IAHS-AISH Scientific Assembly 2022
© Author(s) 2022. This work is distributed under
the Creative Commons Attribution 4.0 License.

Recharge and groundwater dynamics in the Tamanrasset alluvial aquifer (Algerian Sahara)

Samia Hadj Saïd1, Aziez Zeddouri1, Jean Denis Taupin2, Nicolas Patris2, and Christian Leduc3
Samia Hadj Saïd et al.
  • 1Laboratoire Réservoirs souterrains: Pétroliers, Gaziers et Aquifères, University Kasdi Merbah, BP 511 Ouargla 30000, Algeria
  • 2HydroSciences Montpellier, UMR 5151 (IRD, CNRS, UM), Montpellier, France
  • 3IRD, UMR G-EAU, Montpellier cedex 5, France

            Social, economic and environmental changes are deeply affecting the entire Earth. Population growth and agricultural intensification are ever more demanding in natural resources, and especially water that is now threatened in both quality and quantity. This degradation is particularly visible in semi-arid and arid areas. The Sahara desert is typical of these multiple constraints and rapid changes where the sustainable management of water resources is a major issue. In Southern Algeria (P < 80 mm.a-1, PET > 2000 mm.a-1), perennial water reserves are groundwater with a small to very small recharge: the biggest regional aquifers are considered as having nearly fossil water. In contrast, the alluvial areas associated with the currently active wadis represent small aquifers which are renewed by a few floods each year. In the case of Wadi Tamanrasset, the alluvial aquifer has an average thickness of 20 m and is exploited by the inhabitants because of its accessibility and its good chemical quality. Rare recharging flood events occur mainly between July and September.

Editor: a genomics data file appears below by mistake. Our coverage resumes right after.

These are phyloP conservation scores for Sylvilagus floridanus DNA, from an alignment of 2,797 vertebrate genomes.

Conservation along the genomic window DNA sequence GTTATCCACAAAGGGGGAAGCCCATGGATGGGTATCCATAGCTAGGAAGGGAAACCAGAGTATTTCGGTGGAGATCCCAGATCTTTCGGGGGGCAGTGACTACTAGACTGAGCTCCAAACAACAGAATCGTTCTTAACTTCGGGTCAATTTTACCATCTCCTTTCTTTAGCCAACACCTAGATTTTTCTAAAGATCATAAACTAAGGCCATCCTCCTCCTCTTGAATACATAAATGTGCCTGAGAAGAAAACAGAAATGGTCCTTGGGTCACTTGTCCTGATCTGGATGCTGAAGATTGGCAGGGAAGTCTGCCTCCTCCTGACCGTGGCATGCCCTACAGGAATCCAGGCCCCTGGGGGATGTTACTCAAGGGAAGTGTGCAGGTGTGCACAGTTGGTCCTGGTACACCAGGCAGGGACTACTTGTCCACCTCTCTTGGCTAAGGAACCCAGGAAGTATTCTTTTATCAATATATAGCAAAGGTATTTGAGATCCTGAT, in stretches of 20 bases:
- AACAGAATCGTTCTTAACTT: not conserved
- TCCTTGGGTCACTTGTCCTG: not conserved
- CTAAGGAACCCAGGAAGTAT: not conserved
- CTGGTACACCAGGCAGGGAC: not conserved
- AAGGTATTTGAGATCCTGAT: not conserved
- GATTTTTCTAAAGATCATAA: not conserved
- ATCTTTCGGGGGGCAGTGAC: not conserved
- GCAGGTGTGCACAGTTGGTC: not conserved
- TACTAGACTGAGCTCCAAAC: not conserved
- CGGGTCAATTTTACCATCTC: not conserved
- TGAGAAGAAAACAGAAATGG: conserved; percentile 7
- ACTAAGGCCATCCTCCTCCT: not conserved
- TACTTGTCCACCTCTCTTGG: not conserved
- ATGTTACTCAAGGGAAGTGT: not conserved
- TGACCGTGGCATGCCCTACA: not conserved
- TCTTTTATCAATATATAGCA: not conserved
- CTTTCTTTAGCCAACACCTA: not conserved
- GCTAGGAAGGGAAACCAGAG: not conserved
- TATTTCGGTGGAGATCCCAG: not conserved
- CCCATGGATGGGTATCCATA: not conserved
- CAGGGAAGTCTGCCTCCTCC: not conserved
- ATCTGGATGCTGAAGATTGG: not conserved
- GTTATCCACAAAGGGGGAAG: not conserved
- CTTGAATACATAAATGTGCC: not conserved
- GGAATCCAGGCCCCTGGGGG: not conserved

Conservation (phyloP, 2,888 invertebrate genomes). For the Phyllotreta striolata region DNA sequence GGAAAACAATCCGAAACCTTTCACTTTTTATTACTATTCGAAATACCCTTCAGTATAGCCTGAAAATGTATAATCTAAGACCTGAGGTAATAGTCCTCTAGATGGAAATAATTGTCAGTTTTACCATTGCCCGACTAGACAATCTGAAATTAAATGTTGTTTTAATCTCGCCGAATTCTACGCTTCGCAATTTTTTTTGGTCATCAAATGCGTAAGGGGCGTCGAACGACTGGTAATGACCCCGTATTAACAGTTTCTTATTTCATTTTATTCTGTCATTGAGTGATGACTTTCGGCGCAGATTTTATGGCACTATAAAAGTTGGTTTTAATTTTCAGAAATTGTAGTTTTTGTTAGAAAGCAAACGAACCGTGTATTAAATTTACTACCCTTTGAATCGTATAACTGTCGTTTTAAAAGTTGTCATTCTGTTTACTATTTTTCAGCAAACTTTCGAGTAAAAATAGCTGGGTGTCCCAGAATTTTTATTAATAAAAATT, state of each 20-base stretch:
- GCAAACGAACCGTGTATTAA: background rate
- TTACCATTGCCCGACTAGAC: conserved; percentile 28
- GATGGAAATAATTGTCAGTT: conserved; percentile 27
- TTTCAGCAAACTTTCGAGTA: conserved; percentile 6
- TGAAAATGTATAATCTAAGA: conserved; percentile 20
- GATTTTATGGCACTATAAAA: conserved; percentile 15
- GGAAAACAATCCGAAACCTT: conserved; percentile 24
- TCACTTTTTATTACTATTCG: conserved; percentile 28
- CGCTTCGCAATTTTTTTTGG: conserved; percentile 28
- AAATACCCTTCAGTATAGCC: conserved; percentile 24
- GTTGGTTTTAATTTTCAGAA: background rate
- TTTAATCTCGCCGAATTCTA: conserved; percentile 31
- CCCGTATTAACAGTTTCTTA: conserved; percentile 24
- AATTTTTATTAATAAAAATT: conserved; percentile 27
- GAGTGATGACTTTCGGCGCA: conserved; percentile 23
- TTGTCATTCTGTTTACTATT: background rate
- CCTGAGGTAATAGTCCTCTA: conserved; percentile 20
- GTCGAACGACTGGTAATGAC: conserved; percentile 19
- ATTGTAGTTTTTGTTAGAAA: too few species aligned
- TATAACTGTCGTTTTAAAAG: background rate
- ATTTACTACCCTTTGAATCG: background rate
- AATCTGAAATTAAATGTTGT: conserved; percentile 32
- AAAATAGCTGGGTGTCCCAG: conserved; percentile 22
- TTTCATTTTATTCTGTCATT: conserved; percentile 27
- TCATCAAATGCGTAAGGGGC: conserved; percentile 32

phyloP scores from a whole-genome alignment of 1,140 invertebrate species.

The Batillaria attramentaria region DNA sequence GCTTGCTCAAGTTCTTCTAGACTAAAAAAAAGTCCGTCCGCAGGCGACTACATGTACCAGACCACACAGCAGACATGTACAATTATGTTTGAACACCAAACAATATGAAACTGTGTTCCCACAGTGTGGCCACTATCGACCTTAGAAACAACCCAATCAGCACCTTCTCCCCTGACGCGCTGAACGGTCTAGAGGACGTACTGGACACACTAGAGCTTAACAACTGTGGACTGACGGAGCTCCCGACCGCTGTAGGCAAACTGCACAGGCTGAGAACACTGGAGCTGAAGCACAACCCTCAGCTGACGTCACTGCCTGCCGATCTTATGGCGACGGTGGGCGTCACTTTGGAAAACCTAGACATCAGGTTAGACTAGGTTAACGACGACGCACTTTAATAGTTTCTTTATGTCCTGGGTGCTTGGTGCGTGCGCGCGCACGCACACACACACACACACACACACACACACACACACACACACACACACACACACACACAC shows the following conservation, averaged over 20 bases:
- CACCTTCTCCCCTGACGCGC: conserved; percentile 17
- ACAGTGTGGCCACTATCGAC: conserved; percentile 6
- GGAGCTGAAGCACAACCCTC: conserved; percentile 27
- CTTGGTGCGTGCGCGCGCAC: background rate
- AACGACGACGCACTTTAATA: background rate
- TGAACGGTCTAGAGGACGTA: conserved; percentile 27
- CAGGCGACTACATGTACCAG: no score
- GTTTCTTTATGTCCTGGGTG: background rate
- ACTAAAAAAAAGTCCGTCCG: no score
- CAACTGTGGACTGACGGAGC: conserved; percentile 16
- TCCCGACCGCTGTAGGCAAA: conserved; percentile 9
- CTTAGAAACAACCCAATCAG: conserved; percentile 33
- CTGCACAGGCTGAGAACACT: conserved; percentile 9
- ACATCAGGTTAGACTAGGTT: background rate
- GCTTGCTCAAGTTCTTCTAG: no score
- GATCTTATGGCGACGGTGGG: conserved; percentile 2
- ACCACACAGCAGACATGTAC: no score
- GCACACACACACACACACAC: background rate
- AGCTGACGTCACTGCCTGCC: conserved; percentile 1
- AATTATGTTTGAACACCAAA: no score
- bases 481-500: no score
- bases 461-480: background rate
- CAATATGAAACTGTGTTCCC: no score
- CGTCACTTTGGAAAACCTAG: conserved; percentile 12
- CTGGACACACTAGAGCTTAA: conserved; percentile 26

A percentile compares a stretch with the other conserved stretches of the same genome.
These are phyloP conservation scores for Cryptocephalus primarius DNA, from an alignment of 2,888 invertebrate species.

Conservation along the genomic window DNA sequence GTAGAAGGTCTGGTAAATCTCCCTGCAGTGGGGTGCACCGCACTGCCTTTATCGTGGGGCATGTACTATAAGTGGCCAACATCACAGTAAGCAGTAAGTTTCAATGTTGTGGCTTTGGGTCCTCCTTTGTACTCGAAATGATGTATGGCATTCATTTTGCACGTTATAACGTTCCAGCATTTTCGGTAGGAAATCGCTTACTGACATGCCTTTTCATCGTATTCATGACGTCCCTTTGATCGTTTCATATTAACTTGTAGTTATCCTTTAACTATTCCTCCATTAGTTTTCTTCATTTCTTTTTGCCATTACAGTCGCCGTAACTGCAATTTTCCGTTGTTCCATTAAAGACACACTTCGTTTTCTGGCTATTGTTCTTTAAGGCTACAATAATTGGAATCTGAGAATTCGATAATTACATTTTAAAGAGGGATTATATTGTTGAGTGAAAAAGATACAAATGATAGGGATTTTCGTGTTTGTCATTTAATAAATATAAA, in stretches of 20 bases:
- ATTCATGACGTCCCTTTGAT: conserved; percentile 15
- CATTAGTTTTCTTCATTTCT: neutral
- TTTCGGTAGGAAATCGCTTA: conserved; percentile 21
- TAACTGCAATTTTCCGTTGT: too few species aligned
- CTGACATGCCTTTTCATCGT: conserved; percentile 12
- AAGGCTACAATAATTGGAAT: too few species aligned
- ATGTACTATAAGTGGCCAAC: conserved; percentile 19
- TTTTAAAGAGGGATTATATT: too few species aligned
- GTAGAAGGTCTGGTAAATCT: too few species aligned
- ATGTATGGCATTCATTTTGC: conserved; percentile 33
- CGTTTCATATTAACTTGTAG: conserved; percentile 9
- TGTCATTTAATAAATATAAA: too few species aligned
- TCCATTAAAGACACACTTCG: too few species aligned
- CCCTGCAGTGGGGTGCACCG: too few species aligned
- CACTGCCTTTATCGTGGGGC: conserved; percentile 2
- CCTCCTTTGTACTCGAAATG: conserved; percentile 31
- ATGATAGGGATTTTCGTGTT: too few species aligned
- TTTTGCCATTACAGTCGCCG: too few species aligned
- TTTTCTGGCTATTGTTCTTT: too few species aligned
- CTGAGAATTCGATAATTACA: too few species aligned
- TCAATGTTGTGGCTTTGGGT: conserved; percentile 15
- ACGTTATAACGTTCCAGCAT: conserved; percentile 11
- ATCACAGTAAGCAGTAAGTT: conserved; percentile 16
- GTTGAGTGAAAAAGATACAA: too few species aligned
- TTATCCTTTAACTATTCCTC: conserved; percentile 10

We studied the physical conditions commanding flow and recharge of groundwater, and especially the transfer from surface to groundwater by combining hydrodynamics and isotope tracing of water (18O, 2H). Monthly monitoring of groundwater level was carried out in around thirty wells and was complemented by automatic recorders with hourly time steps installed since March 2016 in three wells, along a 600 m transect perpendicular to the wadi bed. The part of flood water recharging the alluvial aquifer could then be estimated. The response of the water table is slow and continuous, and becomes visible only two months after the first flood; its maximum rise was 1 m in 2016. Isotopic analyses of rain water on a daily time scale, of the wadi water on a 1-hour time scale during runoff and of groundwater (two complete campaigns in the dry and wet seasons and a specific monitoring of the transect every month) have provided additional information on surface-groundwater transfer.


How to cite: Hadj Saïd, S., Zeddouri, A., Taupin, J. D., Patris, N., and Leduc, C.: Recharge and groundwater dynamics in the Tamanrasset alluvial aquifer (Algerian Sahara), IAHS-AISH Scientific Assembly 2022, Montpellier, France, 29 May–3 Jun 2022, IAHS2022-491, https://doi.org/10.5194/iahs2022-491, 2022.